So I just got tagged as the next illustrator in this neat Blog Tour. Jessixa Bagley—excellent friend and uber talented author-illustrator—tagged me in this series. I met Jessixa at my first SCBWI conference in 2011, and from that day on, I've been lucky to call her friend. She is a super talented lady with an incredible sense of humor. She populates her watercolor world with all manner of adorable and trouble-making woodland critters, and her illustrations have amazing heart. When I first read her forthcoming book, Boats for Papa (due out in the Spring of 2015), I had to wipe away tears. This Spring, run, don't walk, run to your local bookstore. This is one you won't want to miss.
And now that you've all explored Jessixa's work and website, on to the questions...
1. What am I currently working on?
As usual, I'm currently working on more than one project. I'm just wrapping up the final illustrations for a picture book called A Penguin Named Patience (written by Suzanne Lewis and published by Sleeping Bear Press) due out in February 2015. I'm also in the process of working on new book dummies for two of my own stories.
2. Why do I write what I write?
Life can be hard and serious and terrible at times, and I like to write stories that transport the reader somewhere else for the duration of the book. I like a story with a touch of whimsy or humor or a little bit of magic, but also with a lot of heart. My stories are usually born out of character sketches. I'm drawn to strong central characters, so when I draw a child or animal that has a lot of innate personality, I'm driven to figure out who he/she is and find his/her story. I also find that level of emotional connection is strongest when there is an important relationship between characters in the book. Many of my recent stories are about friendship, finding friends in unlikely places, and the joy of an unexpected relationship. I want to connect to my readers through the emotional connection between my characters.
3. How does my writing/illustrating process work?
It always depends on the story. Sometimes I write a full manuscript before I start drawing. Other times, I find a compelling character/image in my sketchbook, and I write a story based on that character. I'm exploring new methods of working, though, and trying to develop stories simultaneously with the illustrations.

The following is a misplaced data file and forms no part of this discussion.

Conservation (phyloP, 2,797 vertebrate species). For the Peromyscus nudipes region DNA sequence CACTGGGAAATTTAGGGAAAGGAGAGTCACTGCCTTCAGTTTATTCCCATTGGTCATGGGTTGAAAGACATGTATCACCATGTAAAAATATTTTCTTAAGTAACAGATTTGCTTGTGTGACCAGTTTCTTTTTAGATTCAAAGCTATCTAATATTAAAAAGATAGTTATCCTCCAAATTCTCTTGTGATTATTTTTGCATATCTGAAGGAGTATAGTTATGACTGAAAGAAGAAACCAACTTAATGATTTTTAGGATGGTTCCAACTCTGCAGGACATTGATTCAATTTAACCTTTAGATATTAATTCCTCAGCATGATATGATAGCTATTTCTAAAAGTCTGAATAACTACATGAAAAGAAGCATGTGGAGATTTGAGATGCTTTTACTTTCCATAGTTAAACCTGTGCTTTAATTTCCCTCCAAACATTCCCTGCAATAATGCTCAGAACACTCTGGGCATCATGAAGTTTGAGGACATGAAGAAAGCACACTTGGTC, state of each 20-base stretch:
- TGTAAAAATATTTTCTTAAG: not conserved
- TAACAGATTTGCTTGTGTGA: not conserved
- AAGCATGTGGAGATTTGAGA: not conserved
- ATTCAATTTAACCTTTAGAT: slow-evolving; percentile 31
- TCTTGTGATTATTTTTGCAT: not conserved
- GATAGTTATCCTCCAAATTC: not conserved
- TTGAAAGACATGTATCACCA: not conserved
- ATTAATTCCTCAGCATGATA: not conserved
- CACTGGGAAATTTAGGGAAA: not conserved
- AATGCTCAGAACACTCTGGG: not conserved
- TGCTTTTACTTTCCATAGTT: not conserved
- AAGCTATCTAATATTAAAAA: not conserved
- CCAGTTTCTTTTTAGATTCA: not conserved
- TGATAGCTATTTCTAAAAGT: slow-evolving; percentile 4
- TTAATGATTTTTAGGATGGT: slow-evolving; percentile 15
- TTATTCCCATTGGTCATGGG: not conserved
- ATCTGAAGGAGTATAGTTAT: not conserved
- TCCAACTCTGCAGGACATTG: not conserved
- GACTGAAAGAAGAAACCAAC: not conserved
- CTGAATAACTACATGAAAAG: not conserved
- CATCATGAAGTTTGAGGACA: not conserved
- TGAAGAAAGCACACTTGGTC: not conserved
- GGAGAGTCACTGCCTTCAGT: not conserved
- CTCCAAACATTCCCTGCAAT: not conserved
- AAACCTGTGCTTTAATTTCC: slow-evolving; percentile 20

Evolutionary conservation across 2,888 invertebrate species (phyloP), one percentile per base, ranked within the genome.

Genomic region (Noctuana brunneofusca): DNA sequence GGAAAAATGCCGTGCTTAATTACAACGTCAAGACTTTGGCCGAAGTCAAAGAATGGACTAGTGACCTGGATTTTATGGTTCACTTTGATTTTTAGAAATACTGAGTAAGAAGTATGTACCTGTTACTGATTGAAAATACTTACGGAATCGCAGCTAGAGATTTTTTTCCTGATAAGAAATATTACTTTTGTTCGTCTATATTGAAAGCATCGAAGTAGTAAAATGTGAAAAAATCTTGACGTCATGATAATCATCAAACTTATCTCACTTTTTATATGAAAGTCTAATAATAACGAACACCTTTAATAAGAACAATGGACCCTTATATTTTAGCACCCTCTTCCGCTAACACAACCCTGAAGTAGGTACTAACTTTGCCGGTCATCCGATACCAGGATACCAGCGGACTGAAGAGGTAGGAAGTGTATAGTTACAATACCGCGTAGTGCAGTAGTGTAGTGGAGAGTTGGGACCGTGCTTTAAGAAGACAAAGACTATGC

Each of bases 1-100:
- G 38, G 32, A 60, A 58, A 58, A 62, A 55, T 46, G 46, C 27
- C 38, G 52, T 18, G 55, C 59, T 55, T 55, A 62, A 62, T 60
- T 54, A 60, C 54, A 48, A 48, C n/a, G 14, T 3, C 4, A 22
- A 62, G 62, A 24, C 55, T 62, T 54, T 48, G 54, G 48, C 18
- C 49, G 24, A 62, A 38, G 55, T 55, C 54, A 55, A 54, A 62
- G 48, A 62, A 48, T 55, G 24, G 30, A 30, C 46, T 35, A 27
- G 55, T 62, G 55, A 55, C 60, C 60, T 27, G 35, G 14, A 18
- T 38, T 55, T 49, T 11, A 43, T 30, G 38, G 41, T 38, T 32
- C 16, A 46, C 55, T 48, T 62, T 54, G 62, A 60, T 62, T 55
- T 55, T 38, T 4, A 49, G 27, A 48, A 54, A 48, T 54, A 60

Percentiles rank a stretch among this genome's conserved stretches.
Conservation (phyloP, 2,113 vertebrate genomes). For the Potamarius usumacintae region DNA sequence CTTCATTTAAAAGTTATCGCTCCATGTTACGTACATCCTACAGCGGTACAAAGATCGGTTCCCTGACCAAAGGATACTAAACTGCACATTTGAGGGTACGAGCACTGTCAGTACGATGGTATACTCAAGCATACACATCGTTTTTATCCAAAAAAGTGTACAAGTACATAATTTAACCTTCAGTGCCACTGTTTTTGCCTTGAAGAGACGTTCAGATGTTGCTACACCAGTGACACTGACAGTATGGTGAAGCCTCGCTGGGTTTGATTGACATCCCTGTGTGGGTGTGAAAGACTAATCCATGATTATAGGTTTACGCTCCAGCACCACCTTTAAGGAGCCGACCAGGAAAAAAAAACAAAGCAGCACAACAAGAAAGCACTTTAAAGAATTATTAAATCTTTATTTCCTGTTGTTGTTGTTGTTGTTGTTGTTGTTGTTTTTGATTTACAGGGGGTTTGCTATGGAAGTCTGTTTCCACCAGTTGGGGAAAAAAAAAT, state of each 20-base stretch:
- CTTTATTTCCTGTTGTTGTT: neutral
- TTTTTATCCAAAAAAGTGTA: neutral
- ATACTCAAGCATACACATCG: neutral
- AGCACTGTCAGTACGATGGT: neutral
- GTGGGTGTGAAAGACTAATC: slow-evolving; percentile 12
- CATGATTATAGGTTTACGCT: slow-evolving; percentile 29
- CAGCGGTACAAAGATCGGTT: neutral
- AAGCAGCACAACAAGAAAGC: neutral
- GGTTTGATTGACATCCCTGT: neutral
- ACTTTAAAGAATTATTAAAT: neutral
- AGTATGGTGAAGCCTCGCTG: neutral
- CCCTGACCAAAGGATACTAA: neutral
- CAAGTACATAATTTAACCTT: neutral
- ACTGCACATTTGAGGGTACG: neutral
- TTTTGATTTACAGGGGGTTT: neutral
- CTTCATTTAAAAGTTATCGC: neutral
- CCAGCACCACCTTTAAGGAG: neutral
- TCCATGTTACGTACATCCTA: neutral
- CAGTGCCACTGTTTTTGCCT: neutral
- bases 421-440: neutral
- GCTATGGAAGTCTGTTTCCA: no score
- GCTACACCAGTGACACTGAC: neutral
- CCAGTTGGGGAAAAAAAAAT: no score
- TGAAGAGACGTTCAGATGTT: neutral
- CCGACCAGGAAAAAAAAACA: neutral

Really, though, everything begins here, in my sketchbooks. I draw and draw and draw, sketching scenes, characters, and compositions, sometimes adding lines of text or dialogue, until I've found my main character(s).
Once the preliminary text and character sketches are done, I move onto thumbnails using large pieces of 11x17" paper. The thumbnail stage is often a chicken-scratch stage, and most of the sketches are pretty unintelligible to most folks. It does, however, help me see all of the spreads at once and get a sense of the pacing and initial compositions.
Once I've worked through the thumbnails a few times, I make my the first dummy in InDesign and print it out. This dummy is just the thumbnails blown up with the text laid over these very rough sketches. I could leave the dummy on the computer, but I find that it helps me to hold a physical book and turn the pages. Then I can see if the breakdown of text and images actually works together. Does it flow properly? Is the pacing right?
I love making dummies. There's nothing like holding an actual book in your hands. After the first thumbnail dummy, I go back, revise my rough sketches until I'm satisfied with the pacing, and then I do it all over again with tighter, cleaner sketches.
Each "final dummy" has two or three full color pieces inside.
And if I'm presenting the dummy at a portfolio show or conference, I frequently "bind" it using the backs of old paper pads and sketchbooks to give it the feel and weight of a finished book.
The full-color, finished work inside the dummies are all painted pretty similarly. (I've done a few posts about my painting process in the past. They all start with a palette and some daubs of paint (usually Holbein's Acryla-Gouache),
and character tests.
Here I painted the same character, first using a combination of watercolor and Acryla-Gouache and again just using the Acryla-Gouache.
When I'm satisfied with all of the above, I move onto the larger finished piece.
And that's how I work.
Next up is the AMAAAAZING Maple Lam. Maple is a friend, fellow Mentee, and crazy talented illustrator. Her unending well of creativity and book ideas—picture books, graphic novels, and non-fiction stories—never ceases to amaze me. She is one of the hardest working illustrators I know, and she just wrapped up her first picture book, Two Girls Want a Puppy out next year with HarperCollins. Her whimsical characters and bright colors are sure to make you smile. Check out her post next week!
Til next time!